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Unit 10: Energy Challenges // Section 13: Material Resources: Metals

Fuels are not the only resources that we mine from the earth. Modern society could not exist without numerous materials such as metals, rocks, and minerals that serve as raw ingredients for buildings, technologies, and industrial processes. In large part, industrialization is a process of refining and employing these materials in ever more sophisticated ways and of substituting machine power (which relies on metals and other advanced components) for human labor.

Metals are used widely in construction, manufacture, and consumer goods and are important material resources for industrial societies. Steel, which is a blend of iron and other compounds, is king of the metals, accounting for more than 90 per cent of global metal production. Many other metals, such as chromium and nickel, are mined primarily for blending with iron to form steels with desirable characteristics, such as corrosion resistance.

Metals are extracted from ores—naturally-occurring rocks and minerals that hold large deposits of high-quality, readily harvested metals. Ores form through many geological processes, including volcanism, underground water flow, and rainfall that alters soils. For example, iron ore deposits generally form when water mobilizes reduced iron (Fe2+) and the iron oxidizes, forming Fe3+, which is insoluble in water and precipitates. This process deposited vast quantities of iron ore on ancient seafloors, yielding what are called banded iron formations. Iron ores also form when underground water percolates through porous rocks such as sandstones, forming ironstones.

The first step in making steel is to extract iron from ore in a process called smelting, a chemical reduction process whose basic steps are several thousand years old. Pulverized ore (taconite) is heated by burning coke (a coal derivative) together with limestone to remove waste materials (Fig. 22). The process yields a mixture of iron and carbon, a residue called "slag," and some emissions. Steel, which is stronger than iron and has other superior qualities such as hardness, corrosion resistance, and electrical conductivity, is made by processing the molten iron-carbon mixture to remove excess carbon while adding other elements (for example, nickel, vanadium, or molybdenum) to obtain the desired properties.

Iron smelting, Carrie furnaces, Rankin, Pennsylvania, 1952

Figure 22. Iron smelting, Carrie furnaces, Rankin, Pennsylvania, 1952
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Source: © Collection of William J. Gaughan, ais 94:3, Archives Service Center, Unitersity of Pittsburgh, Pittsburgh.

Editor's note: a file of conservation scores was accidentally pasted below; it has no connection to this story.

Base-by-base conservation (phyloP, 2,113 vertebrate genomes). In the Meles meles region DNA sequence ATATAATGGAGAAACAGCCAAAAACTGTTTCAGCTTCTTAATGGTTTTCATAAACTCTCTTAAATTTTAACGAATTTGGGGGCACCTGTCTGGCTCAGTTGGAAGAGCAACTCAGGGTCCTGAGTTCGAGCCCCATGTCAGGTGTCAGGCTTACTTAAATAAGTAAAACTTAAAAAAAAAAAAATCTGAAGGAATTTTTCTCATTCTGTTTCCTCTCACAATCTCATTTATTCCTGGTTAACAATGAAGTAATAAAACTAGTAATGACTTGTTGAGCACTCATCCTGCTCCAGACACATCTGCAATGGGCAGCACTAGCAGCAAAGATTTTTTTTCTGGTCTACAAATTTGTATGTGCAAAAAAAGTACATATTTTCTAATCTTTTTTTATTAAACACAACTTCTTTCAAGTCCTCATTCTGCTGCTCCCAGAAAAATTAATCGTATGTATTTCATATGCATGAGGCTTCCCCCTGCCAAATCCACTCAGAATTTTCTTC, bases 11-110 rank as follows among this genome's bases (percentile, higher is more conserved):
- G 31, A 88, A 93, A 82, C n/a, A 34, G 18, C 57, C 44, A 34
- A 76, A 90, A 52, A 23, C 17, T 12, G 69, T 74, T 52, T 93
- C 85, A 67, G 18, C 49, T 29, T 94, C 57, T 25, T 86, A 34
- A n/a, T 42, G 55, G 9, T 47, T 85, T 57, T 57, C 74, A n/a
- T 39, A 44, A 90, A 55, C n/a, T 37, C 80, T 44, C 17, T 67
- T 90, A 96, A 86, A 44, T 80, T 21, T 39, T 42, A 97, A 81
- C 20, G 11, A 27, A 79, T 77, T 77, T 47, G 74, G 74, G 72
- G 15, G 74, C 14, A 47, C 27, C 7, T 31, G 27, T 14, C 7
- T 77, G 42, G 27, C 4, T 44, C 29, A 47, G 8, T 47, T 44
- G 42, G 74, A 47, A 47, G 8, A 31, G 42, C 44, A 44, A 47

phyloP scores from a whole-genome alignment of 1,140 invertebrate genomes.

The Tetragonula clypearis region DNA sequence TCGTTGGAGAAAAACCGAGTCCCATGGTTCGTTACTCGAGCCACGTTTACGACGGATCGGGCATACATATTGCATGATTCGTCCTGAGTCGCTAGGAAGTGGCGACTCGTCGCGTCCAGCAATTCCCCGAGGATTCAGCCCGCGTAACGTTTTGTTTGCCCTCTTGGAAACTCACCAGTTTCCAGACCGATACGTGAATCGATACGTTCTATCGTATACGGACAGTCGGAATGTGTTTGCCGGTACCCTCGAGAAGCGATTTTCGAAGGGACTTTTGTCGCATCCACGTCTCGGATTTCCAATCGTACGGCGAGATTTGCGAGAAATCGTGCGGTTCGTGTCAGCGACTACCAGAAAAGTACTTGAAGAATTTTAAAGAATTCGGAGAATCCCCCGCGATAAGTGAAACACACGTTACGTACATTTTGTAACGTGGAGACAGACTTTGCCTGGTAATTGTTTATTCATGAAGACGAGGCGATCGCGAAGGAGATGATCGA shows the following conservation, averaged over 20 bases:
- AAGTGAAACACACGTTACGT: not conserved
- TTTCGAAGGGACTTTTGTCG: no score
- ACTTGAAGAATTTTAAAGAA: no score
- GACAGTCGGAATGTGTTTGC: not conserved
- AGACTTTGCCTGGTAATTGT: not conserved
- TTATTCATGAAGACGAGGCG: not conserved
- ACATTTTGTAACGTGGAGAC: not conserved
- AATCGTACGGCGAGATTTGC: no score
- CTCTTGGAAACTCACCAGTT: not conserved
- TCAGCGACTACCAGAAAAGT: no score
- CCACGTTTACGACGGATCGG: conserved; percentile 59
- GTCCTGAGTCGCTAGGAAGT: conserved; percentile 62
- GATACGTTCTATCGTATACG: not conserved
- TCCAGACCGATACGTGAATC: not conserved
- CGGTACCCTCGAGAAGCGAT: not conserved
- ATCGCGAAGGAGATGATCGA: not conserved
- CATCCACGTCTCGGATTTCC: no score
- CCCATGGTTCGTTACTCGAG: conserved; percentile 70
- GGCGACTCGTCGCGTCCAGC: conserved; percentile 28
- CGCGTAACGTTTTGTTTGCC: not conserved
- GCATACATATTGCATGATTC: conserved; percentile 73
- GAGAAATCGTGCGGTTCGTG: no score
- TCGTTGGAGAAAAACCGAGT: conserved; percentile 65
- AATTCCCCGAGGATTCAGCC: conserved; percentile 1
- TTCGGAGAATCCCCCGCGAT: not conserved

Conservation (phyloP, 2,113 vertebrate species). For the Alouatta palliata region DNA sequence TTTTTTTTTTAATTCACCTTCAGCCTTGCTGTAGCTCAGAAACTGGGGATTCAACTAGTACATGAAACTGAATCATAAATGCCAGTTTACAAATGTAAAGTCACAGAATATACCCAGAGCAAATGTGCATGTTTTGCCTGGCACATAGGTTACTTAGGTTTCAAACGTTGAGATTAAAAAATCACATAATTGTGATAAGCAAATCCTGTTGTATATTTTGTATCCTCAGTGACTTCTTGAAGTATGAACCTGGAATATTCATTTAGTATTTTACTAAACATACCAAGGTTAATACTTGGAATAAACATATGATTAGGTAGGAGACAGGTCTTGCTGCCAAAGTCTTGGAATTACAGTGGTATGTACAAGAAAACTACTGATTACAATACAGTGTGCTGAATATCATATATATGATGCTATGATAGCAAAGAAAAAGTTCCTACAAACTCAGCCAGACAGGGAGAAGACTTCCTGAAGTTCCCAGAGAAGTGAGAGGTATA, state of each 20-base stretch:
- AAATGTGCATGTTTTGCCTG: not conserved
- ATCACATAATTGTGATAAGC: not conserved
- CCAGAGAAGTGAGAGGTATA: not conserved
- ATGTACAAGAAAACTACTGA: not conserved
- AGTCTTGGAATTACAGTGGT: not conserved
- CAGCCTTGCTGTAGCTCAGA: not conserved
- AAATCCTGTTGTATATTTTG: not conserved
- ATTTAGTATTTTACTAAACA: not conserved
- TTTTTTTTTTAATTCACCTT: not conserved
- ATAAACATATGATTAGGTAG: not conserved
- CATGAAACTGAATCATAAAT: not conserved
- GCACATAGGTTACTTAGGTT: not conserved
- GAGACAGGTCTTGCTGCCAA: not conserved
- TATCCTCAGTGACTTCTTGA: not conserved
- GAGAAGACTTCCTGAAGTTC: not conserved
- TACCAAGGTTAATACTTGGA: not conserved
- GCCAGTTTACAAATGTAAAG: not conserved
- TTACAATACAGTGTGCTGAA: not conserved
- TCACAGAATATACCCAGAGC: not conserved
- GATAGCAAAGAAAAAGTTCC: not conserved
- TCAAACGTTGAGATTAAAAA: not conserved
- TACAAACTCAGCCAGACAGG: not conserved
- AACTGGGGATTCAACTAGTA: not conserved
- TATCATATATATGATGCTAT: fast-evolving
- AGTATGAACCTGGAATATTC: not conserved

Perhaps the second most important metal today is aluminum, which is light, tough, and corrosion-resistant and has high electrical conductivity. Aluminum metal is used today in many manufactured goods, including cars and planes as well as smaller consumer goods.

The primary ore of aluminum is bauxite, which forms when high volumes of rain water move through soils. Typically the water dissolves and removes elements such as sodium, potassium, and calcium, leaving altered soils called laterites that contain significant amounts of highly insoluble metals such as aluminum. Laterites are widespread in tropical environments. To mine aluminum, developers strip off the topsoil and overburden to extract ore, which can require drilling and blasting. Much like coal strip mining, aluminum mining uproots vegetation, displaces wildlife, and pollutes area lakes and rivers.

Aluminum ore is smelted through a complicated process that involves extracting aluminum oxide, then passing high-voltage electricity through it to free the aluminum metal. The process is very energy-intensive: aluminum manufacturers are some of the largest industrial consumers of electricity worldwide and many are located in regions like the Pacific Northwest, where regional electricity prices are relatively low. Aluminum production also generates large quantities of greenhouse gases, although many major companies have formed partnerships with government to reduce these emissions.

Many other metals are important for specialized industrial and manufacturing purposes. For example, copper is used primarily as a conductor of electricity, while titanium is used as a lightweight metal alloy and for white paint pigments. Mining and smelting operations for many metals are similar to the processes involved in making iron. In some ores, such as copper, the metal is bound with sulfur, so mining and smelting these metals produces sulfuric acid and environmental impacts similar to those of acid rain (for more details, see Unit 11, "Atmospheric Pollution").

Sulfide mines and smelting operations often leave major environmental scars. For example, the Berkeley Pit, a former open-pit copper mine in Butte, Montana, is one of the most polluted water bodies in the United States (Fig. 23). The pit contains over 30 million gallons of water with a pH value of 2.5 (highly acidic) that has drained from mine tunnels and shafts feeding into it, and is laced with arsenic and heavy metals including aluminum, cadmium, copper, iron, lead, zinc, and sulfate. In 1995, 342 migrating snow geese died when they mistook the pit water for a safe resting place. Six companies have agreed to pay for cleaning up the pit at an estimated cost of $110 million (footnote 8).

Berkeley Pit, Montana

Figure 23. Berkeley Pit, Montana
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Source: © Steve Peters.

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